Figure 3A depicts the limits of agreement for the event–probabilities of each participant evaluated by the RSAFG and RSABPM models. The figure shows that the individual differences in event−probability between the OBPM and ABPM–based models were equally distributed around the average difference (shown by the central dotted horizontal line) across the range of event−probability (0.08 to 59.24%). Accordingly, the extent of disagreement in the calculated event−probability was independent of the actual probability level. The 95% upper and lower limits of agreement with their respective 95%CI were 7.44% [7.12–7.78] and −7.30% [(−6.98)−(−7.64)]; the total observed range of disagreement of –28.8% to 46.5% indicated the extremely poor reproducibility of the individual estimated event–probability scores when relying on daytime OBPM instead of more meaningful ABPM–derived asleep SBP mean and sleep−time relative SBP decline.

Figure 3.

Bland−Altman plots assessing agreement in estimation of event−probability of each participant evaluated by the RSAFG and RSABPM models (A) and by the RSABPM model with and without correction by OBPM (B). The dotted horizontal line of each graph represents the average of the differences across the entire study population. Dashed lines represent the limits of agreement. ABPM, ambulatory blood pressure monitoring; OBPM, office blood pressure measurements.

Impact of OBPM inclusion on RSABPM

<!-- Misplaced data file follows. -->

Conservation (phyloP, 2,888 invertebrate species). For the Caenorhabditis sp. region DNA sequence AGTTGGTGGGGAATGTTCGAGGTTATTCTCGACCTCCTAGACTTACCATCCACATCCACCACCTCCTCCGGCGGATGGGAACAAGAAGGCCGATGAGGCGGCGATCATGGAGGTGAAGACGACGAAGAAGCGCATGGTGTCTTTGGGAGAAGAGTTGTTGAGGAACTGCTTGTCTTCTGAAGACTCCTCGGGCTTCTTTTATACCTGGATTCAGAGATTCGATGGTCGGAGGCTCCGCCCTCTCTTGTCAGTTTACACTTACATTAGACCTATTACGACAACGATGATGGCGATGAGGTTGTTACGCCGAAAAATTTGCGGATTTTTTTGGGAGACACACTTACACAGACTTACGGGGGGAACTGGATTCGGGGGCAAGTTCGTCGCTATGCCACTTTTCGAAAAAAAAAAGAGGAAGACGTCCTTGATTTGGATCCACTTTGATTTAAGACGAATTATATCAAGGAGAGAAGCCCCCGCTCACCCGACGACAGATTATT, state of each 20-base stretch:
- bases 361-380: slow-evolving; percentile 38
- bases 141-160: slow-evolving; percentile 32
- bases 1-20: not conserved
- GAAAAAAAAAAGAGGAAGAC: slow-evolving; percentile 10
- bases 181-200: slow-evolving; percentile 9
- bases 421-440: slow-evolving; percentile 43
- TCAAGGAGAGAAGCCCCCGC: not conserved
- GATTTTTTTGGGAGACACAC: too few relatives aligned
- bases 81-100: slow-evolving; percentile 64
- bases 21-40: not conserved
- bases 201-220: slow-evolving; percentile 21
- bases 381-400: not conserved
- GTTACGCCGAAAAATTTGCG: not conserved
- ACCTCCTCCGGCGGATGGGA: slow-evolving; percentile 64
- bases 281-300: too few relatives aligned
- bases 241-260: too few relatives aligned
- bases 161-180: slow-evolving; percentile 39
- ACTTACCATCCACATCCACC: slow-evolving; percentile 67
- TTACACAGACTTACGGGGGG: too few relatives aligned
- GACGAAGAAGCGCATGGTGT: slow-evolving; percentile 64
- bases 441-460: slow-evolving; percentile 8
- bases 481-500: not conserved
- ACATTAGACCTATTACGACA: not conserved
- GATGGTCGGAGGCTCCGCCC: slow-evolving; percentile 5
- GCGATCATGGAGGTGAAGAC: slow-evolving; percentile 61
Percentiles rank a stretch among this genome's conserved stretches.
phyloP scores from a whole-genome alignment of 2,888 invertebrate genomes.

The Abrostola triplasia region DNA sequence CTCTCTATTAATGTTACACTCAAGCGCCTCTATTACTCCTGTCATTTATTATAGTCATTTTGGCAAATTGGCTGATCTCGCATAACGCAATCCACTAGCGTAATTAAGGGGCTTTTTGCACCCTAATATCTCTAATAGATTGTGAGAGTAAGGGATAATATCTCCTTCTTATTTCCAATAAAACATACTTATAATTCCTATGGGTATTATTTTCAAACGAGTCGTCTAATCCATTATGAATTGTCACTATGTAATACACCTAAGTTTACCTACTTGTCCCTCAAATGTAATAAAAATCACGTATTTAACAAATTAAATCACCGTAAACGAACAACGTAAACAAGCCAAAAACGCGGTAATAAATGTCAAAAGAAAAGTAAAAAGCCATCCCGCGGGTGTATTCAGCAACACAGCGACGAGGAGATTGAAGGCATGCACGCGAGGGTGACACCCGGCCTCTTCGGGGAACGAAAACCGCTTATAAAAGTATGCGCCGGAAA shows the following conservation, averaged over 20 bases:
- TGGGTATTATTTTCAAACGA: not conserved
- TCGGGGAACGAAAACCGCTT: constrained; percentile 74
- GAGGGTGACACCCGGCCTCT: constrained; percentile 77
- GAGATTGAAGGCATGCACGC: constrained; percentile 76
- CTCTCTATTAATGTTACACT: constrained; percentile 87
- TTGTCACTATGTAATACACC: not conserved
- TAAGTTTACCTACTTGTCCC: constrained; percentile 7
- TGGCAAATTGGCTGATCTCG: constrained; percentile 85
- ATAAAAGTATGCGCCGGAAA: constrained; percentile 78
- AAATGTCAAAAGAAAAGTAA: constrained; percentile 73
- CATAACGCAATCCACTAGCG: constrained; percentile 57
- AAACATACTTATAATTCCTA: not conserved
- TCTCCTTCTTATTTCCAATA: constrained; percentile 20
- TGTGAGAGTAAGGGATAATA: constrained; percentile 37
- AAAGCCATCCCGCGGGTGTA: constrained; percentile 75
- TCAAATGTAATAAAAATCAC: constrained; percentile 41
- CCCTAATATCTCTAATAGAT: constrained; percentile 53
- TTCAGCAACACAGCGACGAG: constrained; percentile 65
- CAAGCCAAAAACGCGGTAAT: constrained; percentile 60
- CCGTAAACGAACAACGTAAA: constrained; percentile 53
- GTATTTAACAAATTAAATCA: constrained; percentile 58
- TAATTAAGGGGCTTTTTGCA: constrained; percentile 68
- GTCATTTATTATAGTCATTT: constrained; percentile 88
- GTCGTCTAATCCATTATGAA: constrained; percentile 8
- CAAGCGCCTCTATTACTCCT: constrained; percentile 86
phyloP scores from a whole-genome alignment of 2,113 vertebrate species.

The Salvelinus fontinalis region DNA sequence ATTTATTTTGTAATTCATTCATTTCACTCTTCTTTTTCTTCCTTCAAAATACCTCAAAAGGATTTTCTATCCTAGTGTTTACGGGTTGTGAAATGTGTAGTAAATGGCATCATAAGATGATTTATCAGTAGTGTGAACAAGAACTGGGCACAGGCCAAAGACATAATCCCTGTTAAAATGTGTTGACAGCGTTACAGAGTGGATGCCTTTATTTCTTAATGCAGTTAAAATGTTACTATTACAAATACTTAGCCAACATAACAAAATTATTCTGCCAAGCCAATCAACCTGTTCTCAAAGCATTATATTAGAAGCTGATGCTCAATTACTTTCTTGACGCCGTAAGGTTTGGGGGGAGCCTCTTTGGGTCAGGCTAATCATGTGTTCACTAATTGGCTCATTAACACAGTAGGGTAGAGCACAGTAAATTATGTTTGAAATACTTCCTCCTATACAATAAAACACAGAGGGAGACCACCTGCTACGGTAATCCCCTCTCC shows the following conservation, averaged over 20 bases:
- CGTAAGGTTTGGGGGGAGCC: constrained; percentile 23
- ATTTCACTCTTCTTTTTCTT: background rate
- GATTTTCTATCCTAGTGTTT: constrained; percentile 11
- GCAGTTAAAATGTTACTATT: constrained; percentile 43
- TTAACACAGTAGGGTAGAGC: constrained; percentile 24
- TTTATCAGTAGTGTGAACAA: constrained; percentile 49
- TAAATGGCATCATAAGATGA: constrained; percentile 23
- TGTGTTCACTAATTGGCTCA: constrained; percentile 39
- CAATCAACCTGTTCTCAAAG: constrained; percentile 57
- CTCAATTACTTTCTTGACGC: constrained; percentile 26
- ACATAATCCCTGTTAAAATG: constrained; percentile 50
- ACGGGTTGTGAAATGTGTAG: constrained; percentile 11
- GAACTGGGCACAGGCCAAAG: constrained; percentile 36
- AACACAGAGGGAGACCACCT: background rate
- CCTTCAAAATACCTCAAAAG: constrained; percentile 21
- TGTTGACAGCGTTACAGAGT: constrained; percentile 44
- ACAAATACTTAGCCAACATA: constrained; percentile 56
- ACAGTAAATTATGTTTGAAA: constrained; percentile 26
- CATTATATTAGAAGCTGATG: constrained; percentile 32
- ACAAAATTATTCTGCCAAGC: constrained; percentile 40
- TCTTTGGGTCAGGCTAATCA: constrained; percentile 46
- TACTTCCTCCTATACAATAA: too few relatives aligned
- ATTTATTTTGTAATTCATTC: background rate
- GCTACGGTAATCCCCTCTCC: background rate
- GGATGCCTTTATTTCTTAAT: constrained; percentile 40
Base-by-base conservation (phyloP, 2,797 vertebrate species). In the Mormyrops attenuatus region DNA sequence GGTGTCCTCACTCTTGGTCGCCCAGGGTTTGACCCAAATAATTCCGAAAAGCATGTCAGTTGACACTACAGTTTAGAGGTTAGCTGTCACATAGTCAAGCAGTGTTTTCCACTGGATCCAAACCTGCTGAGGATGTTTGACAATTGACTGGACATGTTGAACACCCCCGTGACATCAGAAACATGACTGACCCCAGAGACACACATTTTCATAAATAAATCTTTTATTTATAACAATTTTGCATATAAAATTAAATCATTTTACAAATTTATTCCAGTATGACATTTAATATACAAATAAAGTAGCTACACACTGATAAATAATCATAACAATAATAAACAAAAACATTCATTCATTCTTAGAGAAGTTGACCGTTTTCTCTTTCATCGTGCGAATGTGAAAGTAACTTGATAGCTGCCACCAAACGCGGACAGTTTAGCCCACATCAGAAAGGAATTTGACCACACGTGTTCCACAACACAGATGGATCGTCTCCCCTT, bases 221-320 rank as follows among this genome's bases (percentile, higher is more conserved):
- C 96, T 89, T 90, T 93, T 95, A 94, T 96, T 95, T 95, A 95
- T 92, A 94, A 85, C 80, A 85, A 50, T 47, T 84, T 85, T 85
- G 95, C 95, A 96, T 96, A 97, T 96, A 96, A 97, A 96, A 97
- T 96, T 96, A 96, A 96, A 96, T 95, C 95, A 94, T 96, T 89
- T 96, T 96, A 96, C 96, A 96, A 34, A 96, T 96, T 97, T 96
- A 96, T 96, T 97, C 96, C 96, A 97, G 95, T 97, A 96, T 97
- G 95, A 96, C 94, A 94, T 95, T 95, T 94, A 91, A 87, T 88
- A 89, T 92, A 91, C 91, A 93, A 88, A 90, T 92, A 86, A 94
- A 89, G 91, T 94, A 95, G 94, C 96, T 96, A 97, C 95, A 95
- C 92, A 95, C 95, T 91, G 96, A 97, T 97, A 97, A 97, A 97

We further evaluated the potential impact and complementary predictive value, if any, of including OBPM in the RSABPM model. Cox regression analysis indicated office SBP was not a significant predictor of CVD risk when asleep SBP mean and sleep−time relative SBP decline were already included in the model (HR, 1.00; 95%CI [0.94−1.07]; P=.395). There was no improvement when the RSABPM was further adjusted by OBPM in calibration (GND, 0.564; P=.966; figure 1D), diagnostic accuracy (sensitivity/specificity of the top quintile 52.7/82.3 vs 52.9/82.4 for the RSABPM model), discrimination (C−statistic 0.760 vs 0.759; P=.647), and performance (table 2, last column). Finally, the EEP for the OBPM−adjusted vs RSABPM model was 100%, ie, no single participant had an OBPM−adjusted derived event−probability that fell beyond the 95%CI of the corresponding event−probability determined by the RSABPM model, indicating again the lack of added predictive value afforded by OBPM.

Figure 3B depicts the Bland−Altman plot for the individual event−probabilities of the participants evaluated by the RSABPM model, both with and without further adjustment by OBPM. The 95% upper and lower limits of agreement, with their respective 95%CI, were extremely low (0.58% [0.56−0.61] and −0.58% [(−0.61)−(−0.56)], respectively) with the total range of disagreement of ([−3.5]-2.4)%. These findings indicate the very high reproducibility in the individual estimated event−probability of the ABPM−based prediction model and nonsignificant impact of its adjustment by inclusion of OBPM into it.

Impact of duration of ABPM on RSABPM